Allow users to choose ‘list-view’ or ‘grid-view’ for search results. This gives your users the ability to choose how they view their results in a way preferable to them.
Display the number of matching results
Show the number of search items available, so that users can make a decision on how long they want to spend looking through results.
Show search progress
Ideally search results should be displayed immediately, but if it’s not possible, a progress indicator should be used as system feedback for user. You should give your users a clear indication of how long they need to wait.
Tip: If search takes too long (more than 10 seconds) you can use animation. Fine animation can distract your users and make them ignore long searching times.
Don’t return ‘no results’
Dropping someone on a page with no results can be frustrating, especially if they have tried the search a couple of times.
You can help users recover by following two simple guidelines on your No Results page:
- Clearly explain that there are no matching results.
- Offer starting points for moving forward (e.g. online shop can suggest alternative products from the similar category).
Provide filter and sort options
Users become overwhelmed when their search terms result in seemingly irrelevant results, or too many results to process. Filtering and sorting help users narrow down the data.
- Sorting and Filtering aren’t the same tasks. Do not hide the sort feature within the filtering feature — they are two distinct tasks. Unlike filtering, sorting doesn’t limit what is being shown to the user but it changes the order for displayed results.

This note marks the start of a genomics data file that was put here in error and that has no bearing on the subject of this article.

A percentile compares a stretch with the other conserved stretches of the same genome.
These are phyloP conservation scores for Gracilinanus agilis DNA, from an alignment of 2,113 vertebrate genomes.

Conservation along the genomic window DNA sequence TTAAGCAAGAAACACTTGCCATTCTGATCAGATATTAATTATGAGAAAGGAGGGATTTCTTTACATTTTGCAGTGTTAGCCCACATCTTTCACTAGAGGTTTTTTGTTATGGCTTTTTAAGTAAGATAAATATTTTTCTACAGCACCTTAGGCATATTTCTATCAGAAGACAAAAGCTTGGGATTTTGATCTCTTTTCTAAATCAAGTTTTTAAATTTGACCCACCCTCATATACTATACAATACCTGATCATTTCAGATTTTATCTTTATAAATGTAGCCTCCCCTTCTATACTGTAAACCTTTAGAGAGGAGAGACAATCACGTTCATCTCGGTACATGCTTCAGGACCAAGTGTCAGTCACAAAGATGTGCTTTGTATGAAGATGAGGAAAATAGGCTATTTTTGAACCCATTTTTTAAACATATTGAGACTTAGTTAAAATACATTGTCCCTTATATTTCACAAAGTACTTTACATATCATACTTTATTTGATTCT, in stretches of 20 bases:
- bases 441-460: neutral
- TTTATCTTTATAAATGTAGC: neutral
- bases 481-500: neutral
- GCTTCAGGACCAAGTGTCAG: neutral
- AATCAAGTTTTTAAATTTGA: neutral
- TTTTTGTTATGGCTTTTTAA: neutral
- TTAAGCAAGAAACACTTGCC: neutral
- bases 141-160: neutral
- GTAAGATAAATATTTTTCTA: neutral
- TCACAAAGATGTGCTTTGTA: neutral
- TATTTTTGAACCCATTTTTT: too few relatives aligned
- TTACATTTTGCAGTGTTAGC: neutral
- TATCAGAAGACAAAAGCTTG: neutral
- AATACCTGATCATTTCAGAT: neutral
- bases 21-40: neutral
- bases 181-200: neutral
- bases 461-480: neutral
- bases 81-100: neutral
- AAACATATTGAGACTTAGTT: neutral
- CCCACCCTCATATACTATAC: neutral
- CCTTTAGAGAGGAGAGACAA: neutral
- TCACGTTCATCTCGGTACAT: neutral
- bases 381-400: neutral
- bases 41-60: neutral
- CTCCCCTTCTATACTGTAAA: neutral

- Limit the number of visible filtering options. Since our short-term memory can hold a small amount of information (typically around 7 items or even less) in mind in a readily-available state for a short period of time, It’s important not to overwhelm users with too many options—show 7 or less visible filtering options simultaneously. If your search requires a lot of filtering options, then collapse some by default. But if you do hide some, add a link to “View All Filters” so that they’re still accessible.”
- Prioritize filtering options. Identify what the basic research criteria for your site and based on those findings you arrange the filters accordingly. For example, Airbnb knows that most people use a price filter, so they put it on top.
- Make sorting logic clear for the user. When shown a massive list, the first thing users do is figure out the sorting logic.
- Make it clear what filtering options were applied to the search results. When the user chooses to narrow down a search scope, explicitly state the scope at the top of the results page.
Good Search is Good UX
Search is a fundamental activity and a critical element of building a content-heavy app or site. Even minor changes such as a proper size for the input field or indicating what information goes in search field can significantly increase search usability together with overall UX.
Got any questions about search user experience? Feel free to leave a comment below.